·         Provide database access only to those people who require access; and

·         Install antivirus software on all devices including laptops; smart phones and other wearable technologies; and finally

·         Use low-code programming platforms to develop apps, as we do, where security has already been incorporated into the platform.

Jonker says that while prevention is better than dealing with the effects of a cyber-attack, it is best practice to isolate certain high risk and critical (especially national) infrastructure networks and systems, so that they are off the grid and entirely inaccessible from cyber space.  They only ever link intermittently via a small ‘sterile’ middle system, with neither linked system connected at the same time – a bit like an airlock in a submarine.  So an hotel’s external public reservation system might interface hourly via such a sanitised link only.

“At the end of the day you balance security with the need for convenience, availability, functionality and innovation,” says Jonker. “To produce leapfrog new technology most developers are focused on building systems that work, not systems that are secure. We need to change mind sets so that we don’t focus exclusively on functionality but ensure that we build systems that enhance security and privacy in equal measure.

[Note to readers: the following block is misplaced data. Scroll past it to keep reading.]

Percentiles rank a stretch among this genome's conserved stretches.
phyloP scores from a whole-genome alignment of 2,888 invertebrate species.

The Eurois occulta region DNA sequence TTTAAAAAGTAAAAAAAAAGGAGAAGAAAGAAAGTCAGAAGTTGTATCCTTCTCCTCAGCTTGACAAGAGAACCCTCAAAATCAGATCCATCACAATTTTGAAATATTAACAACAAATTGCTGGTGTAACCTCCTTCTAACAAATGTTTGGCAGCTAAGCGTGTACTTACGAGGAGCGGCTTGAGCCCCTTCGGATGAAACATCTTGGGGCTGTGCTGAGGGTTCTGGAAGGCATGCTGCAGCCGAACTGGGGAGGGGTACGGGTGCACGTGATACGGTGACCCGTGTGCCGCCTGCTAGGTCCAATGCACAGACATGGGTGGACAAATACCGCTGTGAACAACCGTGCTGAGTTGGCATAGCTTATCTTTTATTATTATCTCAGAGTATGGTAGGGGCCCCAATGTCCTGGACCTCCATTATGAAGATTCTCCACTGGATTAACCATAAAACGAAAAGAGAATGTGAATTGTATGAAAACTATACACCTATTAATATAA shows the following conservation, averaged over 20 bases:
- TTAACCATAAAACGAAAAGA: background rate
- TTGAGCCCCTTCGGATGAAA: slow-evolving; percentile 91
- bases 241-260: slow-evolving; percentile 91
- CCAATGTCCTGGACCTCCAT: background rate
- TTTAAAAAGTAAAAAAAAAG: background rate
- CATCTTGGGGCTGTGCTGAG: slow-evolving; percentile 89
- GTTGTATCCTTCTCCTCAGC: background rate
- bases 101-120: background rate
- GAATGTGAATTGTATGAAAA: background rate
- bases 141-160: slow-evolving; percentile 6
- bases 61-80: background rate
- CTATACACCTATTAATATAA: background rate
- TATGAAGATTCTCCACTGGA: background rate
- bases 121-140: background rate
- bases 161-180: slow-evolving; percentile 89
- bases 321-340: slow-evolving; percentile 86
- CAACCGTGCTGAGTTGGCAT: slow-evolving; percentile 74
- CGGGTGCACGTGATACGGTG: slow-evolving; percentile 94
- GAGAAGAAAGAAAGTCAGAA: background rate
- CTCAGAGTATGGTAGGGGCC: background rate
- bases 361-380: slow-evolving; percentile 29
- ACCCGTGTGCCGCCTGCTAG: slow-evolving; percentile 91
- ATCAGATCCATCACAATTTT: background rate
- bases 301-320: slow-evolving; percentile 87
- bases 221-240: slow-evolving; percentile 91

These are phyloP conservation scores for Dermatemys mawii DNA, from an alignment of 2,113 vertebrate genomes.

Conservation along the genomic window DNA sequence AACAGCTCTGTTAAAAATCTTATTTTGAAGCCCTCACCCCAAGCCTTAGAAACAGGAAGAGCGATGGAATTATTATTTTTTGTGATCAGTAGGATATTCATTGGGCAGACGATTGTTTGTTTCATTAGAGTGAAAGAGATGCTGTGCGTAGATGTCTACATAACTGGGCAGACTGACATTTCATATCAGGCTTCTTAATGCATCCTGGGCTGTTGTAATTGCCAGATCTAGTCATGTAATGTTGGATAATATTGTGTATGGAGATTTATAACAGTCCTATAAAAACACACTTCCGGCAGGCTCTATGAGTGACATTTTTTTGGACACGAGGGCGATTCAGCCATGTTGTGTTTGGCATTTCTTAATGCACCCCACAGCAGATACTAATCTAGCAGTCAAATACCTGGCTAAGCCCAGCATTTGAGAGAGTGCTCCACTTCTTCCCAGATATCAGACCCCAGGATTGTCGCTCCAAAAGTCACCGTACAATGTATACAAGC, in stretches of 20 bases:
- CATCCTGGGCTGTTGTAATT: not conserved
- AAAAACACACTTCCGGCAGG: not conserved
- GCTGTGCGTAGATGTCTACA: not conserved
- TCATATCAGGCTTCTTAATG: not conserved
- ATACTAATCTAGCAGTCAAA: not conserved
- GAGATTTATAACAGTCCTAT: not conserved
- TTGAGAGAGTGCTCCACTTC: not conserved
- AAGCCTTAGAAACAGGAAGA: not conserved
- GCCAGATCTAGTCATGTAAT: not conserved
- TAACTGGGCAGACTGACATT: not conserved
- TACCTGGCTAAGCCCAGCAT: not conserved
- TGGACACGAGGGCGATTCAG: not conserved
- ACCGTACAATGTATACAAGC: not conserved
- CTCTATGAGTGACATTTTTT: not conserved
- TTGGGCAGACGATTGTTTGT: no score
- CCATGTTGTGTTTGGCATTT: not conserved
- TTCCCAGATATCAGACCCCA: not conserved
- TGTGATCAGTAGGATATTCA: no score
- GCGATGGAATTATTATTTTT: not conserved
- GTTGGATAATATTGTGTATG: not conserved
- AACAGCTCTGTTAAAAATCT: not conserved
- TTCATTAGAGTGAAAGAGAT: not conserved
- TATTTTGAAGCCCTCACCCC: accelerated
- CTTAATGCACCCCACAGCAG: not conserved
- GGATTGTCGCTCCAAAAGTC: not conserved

“We believe that technology advances can be hugely beneficial for hotels in creating great guest experiences, but the systems must always be developed with security considerations fully understood and mitigated,” Jonker says.

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Huawei goes ultra-premium

Porsche Design and Huawei have launched the Porsche Design Huawei Mate RS in South Africa exclusive to MTN and retailing for R 26 459.

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The Porsche Design Huawei Mate RS boasts features like the world’s first dual fingerprint design, including an in-screen fingerprint sensor, the world’s first Artificial Intelligence (AI) processor and Leica triple camera with 40MP image capture.

“After the overwhelming success of the Porsche Design Huawei Mate 10 Pro in South Africa, we now bring you our latest offering, a perfect blend of innovation in a smartphone and luxury design,” said Likun Zhao, Vice President of Huawei Consumer Business Group Southern Africa. “From three-point security feature including facial recognition, rear fingerprint scanner and the new innovative in-screen fingerprint to the Leica triple camera system. it culminates in an unprecedented experience for our customers.”